“For contributing to humankind, medicine seemed like a good path,” he reasoned and he considered taking it. On the other hand, if he chose a career in scientific research he “could potentially help more people, because advancements made in science can have practical applications in other areas, including medicine.” Indeed, the discoveries of today can generate new tools for doctors, creating even more health benefits for humankind going forward.
Gregor very much looked to Einstein as inspiration – someone whose theory of gravitation was proven correct 100 years after its conception, illustrating nicely the way a dedicated scientist can contribute to society. Indeed, research was a way of using your talent and time to serve others.
This conviction, and his fundamental excitement about the work, set him on his way. He had some moments of doubt, for example when he arrived at the University of Geneva to do a masters in Physics – the differences in German and Swiss curriculum meant he was a good year behind his classmates, and he had to switch from German to French. The first year was challenging, but as time went on he found himself keeping pace with the top students, an especially gifted group led by a student who would later earn a Field’s Medal. Confidence in his abilities began to solidify, his choice felt legitimate, and once he got his degree he was ready for more. His second masters took him out of Switzerland and to the US to study chemistry at Princeton. A professor with whom he shared an intellectual kinship was also going.
He immersed himself in American academic culture and the unbeatable opportunities and synergy it offered. For him Princeton University was an ideal confluence of the right people in the right place at the right time. It was there that he got his footing. For his PhD he applied the principles of physics and mathematical language to biological systems previously believed too “messy” for such an approach. He formed a team of three professors, two physicists (one theorist and one experimentalist) and one biologist, and together they embarked on a long-term partnership which led to one of the three papers mentioned earlier.
Now at the Institut Pasteur, and back in Europe, he is personally and professionally poised to create the next chapter. He is very forthright about the fact that he is glad to be raising his three children here in France in collaboration with his spouse who is also a scientist. His appreciation of his scientific circumstances – including the team he’s assembling – is also something he is quick to acknowledge. He and his team are currently designing and assembling microscopes for observing single cells or even single molecules, but on more complex specimens than the fruit flies studied previously. The next steps will doubtless lead to new scientific questions.
With all that he has already accomplished, Gregor can speak with both perspective and conviction about his path and offer inspiration to junior researchers just starting out: “Atypical career paths that are less linear are often the most fulfilling”, he concludes. “You should seize and provoke opportunities to meet with people whose ideas you find interesting and follow your scientific passions.”
Photo credit: François Gardy, Institut Pasteur
Optimal Decoding of Cellular Identities in a Genetic Network, Cell, February 7, 2019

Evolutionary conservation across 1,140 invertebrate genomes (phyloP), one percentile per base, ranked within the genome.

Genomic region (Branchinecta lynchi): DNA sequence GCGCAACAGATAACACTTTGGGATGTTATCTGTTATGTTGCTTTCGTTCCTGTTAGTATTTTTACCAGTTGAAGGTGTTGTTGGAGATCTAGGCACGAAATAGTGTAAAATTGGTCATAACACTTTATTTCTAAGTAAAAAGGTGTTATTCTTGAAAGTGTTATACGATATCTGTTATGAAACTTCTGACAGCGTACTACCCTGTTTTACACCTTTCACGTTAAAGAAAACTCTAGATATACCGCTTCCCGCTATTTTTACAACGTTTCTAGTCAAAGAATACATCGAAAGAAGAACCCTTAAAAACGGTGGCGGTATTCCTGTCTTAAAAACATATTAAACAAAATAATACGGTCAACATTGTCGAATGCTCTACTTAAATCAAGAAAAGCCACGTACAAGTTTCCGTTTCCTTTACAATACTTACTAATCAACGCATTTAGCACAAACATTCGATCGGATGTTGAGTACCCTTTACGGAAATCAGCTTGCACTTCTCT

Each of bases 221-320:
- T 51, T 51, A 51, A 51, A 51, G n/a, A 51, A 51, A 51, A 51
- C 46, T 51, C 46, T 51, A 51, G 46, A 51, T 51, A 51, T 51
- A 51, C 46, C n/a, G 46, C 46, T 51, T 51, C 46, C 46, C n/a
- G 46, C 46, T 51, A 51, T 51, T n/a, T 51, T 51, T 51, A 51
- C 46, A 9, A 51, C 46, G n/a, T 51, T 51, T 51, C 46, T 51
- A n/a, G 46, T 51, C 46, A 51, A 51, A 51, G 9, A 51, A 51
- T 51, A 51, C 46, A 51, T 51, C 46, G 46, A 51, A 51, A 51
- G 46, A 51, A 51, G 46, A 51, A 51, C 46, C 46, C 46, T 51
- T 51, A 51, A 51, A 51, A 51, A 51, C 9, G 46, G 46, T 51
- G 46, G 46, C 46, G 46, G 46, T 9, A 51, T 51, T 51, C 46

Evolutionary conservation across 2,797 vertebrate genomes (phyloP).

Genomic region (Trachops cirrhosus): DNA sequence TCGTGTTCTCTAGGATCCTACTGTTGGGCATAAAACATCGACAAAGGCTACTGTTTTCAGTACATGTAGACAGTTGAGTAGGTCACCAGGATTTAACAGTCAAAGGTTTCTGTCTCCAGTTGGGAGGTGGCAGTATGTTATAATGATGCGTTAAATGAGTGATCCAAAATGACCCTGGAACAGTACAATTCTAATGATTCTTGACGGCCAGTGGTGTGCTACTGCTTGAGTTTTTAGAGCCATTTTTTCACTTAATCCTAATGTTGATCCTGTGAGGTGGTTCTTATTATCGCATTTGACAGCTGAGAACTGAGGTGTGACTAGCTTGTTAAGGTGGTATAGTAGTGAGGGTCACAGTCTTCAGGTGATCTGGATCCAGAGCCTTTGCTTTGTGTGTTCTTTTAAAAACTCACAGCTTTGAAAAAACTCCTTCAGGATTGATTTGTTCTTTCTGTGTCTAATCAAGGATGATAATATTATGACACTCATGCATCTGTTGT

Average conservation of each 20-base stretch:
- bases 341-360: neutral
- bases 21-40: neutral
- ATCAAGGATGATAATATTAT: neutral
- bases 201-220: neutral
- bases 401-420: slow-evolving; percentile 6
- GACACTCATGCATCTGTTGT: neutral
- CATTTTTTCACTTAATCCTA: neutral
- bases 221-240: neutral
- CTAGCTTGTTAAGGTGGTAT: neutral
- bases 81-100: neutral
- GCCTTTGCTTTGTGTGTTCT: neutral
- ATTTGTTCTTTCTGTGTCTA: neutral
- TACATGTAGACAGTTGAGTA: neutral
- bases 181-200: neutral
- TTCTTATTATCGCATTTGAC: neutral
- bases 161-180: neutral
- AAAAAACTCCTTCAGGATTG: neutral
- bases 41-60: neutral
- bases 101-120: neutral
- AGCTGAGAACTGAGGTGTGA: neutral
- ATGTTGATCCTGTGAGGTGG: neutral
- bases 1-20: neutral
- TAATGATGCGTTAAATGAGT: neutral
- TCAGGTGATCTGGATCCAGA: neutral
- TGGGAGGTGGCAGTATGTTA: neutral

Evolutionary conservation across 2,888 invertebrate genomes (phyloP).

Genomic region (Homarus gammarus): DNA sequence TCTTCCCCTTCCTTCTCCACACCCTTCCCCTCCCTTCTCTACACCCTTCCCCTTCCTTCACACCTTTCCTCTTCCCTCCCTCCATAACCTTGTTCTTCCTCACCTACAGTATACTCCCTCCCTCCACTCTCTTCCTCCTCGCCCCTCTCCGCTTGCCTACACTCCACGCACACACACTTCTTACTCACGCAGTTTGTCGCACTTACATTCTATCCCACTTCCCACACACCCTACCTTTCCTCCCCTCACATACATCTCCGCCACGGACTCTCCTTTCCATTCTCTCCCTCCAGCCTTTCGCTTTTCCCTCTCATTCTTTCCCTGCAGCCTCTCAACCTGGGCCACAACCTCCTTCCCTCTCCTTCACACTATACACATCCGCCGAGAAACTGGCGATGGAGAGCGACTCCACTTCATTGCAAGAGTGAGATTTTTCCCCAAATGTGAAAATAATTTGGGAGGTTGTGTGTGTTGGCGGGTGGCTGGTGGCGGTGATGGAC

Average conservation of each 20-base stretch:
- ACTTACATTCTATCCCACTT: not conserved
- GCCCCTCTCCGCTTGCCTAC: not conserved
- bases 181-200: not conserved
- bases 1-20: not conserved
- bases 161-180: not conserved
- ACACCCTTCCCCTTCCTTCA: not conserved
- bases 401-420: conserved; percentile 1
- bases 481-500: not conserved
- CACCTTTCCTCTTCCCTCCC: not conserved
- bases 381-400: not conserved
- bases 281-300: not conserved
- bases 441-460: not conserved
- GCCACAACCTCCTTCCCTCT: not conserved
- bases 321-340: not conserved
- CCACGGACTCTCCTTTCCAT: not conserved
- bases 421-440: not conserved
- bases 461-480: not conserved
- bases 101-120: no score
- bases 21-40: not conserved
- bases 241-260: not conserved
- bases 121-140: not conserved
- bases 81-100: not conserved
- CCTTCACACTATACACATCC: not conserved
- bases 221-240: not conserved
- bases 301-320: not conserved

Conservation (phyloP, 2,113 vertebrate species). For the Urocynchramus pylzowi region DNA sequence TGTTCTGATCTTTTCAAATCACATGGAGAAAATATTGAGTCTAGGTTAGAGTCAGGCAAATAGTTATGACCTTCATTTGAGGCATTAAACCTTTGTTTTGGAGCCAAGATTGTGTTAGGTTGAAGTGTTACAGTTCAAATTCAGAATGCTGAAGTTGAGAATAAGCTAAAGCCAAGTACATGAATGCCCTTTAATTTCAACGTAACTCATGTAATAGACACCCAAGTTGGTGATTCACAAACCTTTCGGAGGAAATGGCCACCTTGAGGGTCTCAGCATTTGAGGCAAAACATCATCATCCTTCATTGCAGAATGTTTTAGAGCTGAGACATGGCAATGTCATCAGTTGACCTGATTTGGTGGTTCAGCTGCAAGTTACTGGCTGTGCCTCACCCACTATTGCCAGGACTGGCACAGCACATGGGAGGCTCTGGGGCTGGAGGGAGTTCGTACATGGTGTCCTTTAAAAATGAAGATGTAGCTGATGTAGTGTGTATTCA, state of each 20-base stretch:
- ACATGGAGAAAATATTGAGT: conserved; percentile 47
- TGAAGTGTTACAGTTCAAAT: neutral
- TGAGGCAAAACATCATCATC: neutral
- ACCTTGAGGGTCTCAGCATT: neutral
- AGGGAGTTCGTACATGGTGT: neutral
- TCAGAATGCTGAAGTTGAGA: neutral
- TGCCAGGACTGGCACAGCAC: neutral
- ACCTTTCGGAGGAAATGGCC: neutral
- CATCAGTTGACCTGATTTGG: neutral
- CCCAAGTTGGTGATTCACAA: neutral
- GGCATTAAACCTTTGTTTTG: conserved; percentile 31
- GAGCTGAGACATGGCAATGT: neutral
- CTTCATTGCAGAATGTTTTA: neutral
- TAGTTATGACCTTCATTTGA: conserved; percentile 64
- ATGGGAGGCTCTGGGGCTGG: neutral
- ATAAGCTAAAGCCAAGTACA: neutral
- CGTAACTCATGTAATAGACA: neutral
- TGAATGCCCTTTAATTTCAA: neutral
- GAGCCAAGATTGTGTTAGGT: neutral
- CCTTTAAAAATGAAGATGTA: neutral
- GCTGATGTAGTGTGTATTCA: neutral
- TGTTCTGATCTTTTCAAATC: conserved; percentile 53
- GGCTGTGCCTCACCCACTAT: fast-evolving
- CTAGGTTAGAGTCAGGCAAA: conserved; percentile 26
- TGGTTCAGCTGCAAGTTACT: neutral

Petkova MD1, Tkačik G2, Bialek W3, Wieschaus EF4, Gregor T5.
1. Joseph Henry Laboratories of Physics and the Lewis-Sigler Institute for Integrative Genomics, Princeton University, Princeton, NJ 08544, USA; Program in Biophysics, Harvard University, Cambridge, MA 02138, USA.
2. Institute of Science and Technology Austria, Am Campus 1, 3400 Klosterneuburg, Austria.
3. Joseph Henry Laboratories of Physics and the Lewis-Sigler Institute for Integrative Genomics, Princeton University, Princeton, NJ 08544, USA.
4. Department of Molecular Biology and Howard Hughes Medical Institute, Princeton University, Princeton, NJ 08544, USA.
5. Joseph Henry Laboratories of Physics and the Lewis-Sigler Institute for Integrative Genomics, Princeton University, Princeton, NJ 08544, USA; Department of Developmental and Stem Cell Biology, UMR3738, Institut Pasteur, 75015 Paris, France. Electronic address: firstname.lastname@example.org.
Dynamic interplay between enhancer-promoter topology and gene activity, Nature Genetics, September, 2018
Chen H1, Levo M1, Barinov L2, Fujioka M3, Jaynes JB3, Gregor T4,5,6.
1. Lewis-Sigler Institute for Integrative Genomics, Princeton University, Princeton, NJ, USA.
2. Department of Molecular Biology, Princeton University, Princeton, NJ, USA.
3. Department of Biochemistry and Molecular Biology, and the Kimmel Cancer Center, Thomas Jefferson University, Philadelphia, PA, USA.
4. Lewis-Sigler Institute for Integrative Genomics, Princeton University, Princeton, NJ, USA. email@example.com.
5. Joseph Henry Laboratories of Physics, Princeton University, Princeton, NJ, USA. firstname.lastname@example.org.
6. Department of Developmental and Stem Cell Biology, Institut Pasteur, Paris, France. email@example.com.
Diverse Spatial Expression Patterns Emerge from Unified Kinetics of Transcriptional Bursting, Cell, October 18, 2018
Zoller B1, Little SC2, Gregor T3.
1. Joseph Henry Laboratories of Physics and the Lewis-Sigler Institute for Integrative Genomics, Princeton University, Princeton, NJ 08544, USA.
2. Department of Molecular Biology and Howard Hughes Medical Institute, Princeton University, Princeton, NJ 08544, USA; Department of Cell and Developmental Biology, Perelman School of Medicine, University of Pennsylvania, Philadelphia, PA 19104, USA.
3. Joseph Henry Laboratories of Physics and the Lewis-Sigler Institute for Integrative Genomics, Princeton University, Princeton, NJ 08544, USA; Department of Developmental and Stem Cell Biology, Institut Pasteur, 75015 Paris, France. Electronic address: firstname.lastname@example.org.